23.51971-01-15232°14'N / 82°07'W0025K0Tattnall
31.91971-01-15231°38'N / 82°35'W0025K0Bacon
32.41957-04-08331°51'N / 83°05'W31°51'N / 82°50'W14.70 Miles400 Yards1325K0Telfair
32.61962-01-06231°36'N / 82°24'W31°39'N / 82°20'W5.40 Miles300 Yards0025K0Bacon
32.81971-04-23232°00'N / 81°58'W32°02'N / 81°53'W5.60 Miles100 Yards0325K0Tattnall
33.71971-01-15231°56'N / 81°56'W1.00 Mile100 Yards0025K0Tattnall
33.91969-04-18231°34'N / 82°38'W31°48'N / 81°40'W59.10 Miles233 Yards003K0Bacon
34.32007-04-15232°25'N / 82°57'W32°27'N / 82°51'W6.00 Miles200 Yards03400K0KLaurens
 Brief Description: EVENT NARRATIVE: A damage survey conducted by the National Weather Service in Peachtree City, GA confirmed that an EF2 tornado had touched down in central Laurens county, about 8.5 miles south-southwest of Dublin, or just south of Garetta, near the intersection of U.S. Highway 441/319 and Georgia Highway 117. The tornado traveled east-northeast across Turkey Creek Church Road, lifting approximately 5.5 miles south-southeast of Dublin near the Oconee River. The tornado had a path length of approximately six miles and a maximum path width of 200 yards. Maximum wind speeds were estimated at 120 mph. Most of the damage caused by the tornado was along Turkey Creek Church Road between U.S. Highway 441 and the Oconee River. A tied-down double-wide mobile home was completely destroyed along Turkey Creek Church Road resulting in two injuries. Another tied-down mobile home was destroyed in the same area with two adults and two children inside. All occupants survived, but one sustained minor injuries. The carport of a site-built home was removed as well as a portion of the roof. Several other mobile homes and site-built homes sustained minor damage from wind and fallen trees. A large greenhouse was also destroyed. A number of trees and power lines were down all along the path of the tornado. A few trees were also down just prior to the path of the tornado near Rentz and Cadwell. EPISODE NARRATIVE: The fourth tornado outbreak of the year for the Peachtree City, Georgia forecast area, and the second major tornado outbreak for the year, occurred across the southern portion of the forecast area, or central Georgia. A broad upper trough over the central U.S. was tracking eastward while a surface low deepened rapidly as it moved from northern Mississippi into eastern Virginia. A strong low-level jet accompanied the system with 50-60 knot winds observed at 850mb across central and south Georgia late in the day on the 14th. The low-level jet transported deep Gulf moisture northward into the region. Sunshine during the early part of the day destabilized the region sufficiently to allow for strong to severe supercell thunderstorms to track across central Georgia just south of a warm frontal boundary across north Georgia. Damage surveys confirmed that nine tornadoes tracked across central Georgia, including many of the same areas that were affected during the major tornado outbreak on March 1st. The was the second most significant tornado outbreak to impact the Peachtree City, Georgia forecast area since the August 29, 2005 outbreak associated with Hurricane Katrinia. The state insurance commissioner reported that at least 81 site-built homes, 28 mobile homes, and 10 businesses were damaged or destroyed during the event. Damages to structures alone were near $5 million, with additional damages the result of downed trees and power lines.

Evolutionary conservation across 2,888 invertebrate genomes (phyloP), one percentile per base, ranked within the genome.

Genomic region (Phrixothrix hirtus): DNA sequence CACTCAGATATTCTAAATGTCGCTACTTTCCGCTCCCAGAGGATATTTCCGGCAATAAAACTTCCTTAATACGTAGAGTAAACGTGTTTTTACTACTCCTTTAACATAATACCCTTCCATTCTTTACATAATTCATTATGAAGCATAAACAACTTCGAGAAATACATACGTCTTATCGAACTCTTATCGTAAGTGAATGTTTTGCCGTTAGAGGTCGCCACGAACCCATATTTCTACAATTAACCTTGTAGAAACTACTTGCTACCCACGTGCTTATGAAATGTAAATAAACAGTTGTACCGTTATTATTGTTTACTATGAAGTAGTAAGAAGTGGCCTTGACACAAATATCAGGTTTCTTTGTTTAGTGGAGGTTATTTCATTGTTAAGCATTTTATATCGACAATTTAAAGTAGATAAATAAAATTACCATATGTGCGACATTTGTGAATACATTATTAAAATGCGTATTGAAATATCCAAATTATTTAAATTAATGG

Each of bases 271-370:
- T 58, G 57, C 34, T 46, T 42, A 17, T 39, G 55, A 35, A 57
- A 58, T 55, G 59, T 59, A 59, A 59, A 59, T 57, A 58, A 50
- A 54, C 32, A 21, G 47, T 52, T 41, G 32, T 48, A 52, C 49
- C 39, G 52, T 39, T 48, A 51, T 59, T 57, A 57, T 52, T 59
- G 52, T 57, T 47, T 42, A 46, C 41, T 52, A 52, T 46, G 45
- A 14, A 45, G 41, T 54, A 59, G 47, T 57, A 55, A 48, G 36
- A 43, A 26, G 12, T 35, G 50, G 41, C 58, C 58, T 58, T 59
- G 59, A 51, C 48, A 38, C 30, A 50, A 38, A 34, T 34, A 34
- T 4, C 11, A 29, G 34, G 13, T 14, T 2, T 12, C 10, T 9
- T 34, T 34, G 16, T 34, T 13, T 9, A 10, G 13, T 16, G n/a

34.31958-11-28232°06'N / 83°04'W0.20 Mile33 Yards01250K0Dodge
34.51961-03-31232°00'N / 81°54'W0.20 Mile33 Yards003K0Tattnall
35.91982-12-29231°56'N / 83°04'W2.00 Miles33 Yards0025K0Telfair
35.91997-10-26231°32'N / 82°26'W31°36'N / 82°28'W6.00 Miles30 Yards01200K0Bacon
 Brief Description: Ten homes destroyed, four with major damage, and 17 sustained minor damage. A four mile line of standing pine timber was completely destroyed.
37.51974-05-12231°56'N / 81°56'W31°59'N / 81°47'W9.40 Miles100 Yards272.5M0Tattnall
38.21961-02-24232°05'N / 83°08'W0.50 Mile600 Yards0025K0Baldwin
39.32007-04-15232°11'N / 83°10'W32°12'N / 83°07'W4.00 Miles200 Yards00500K0KDodge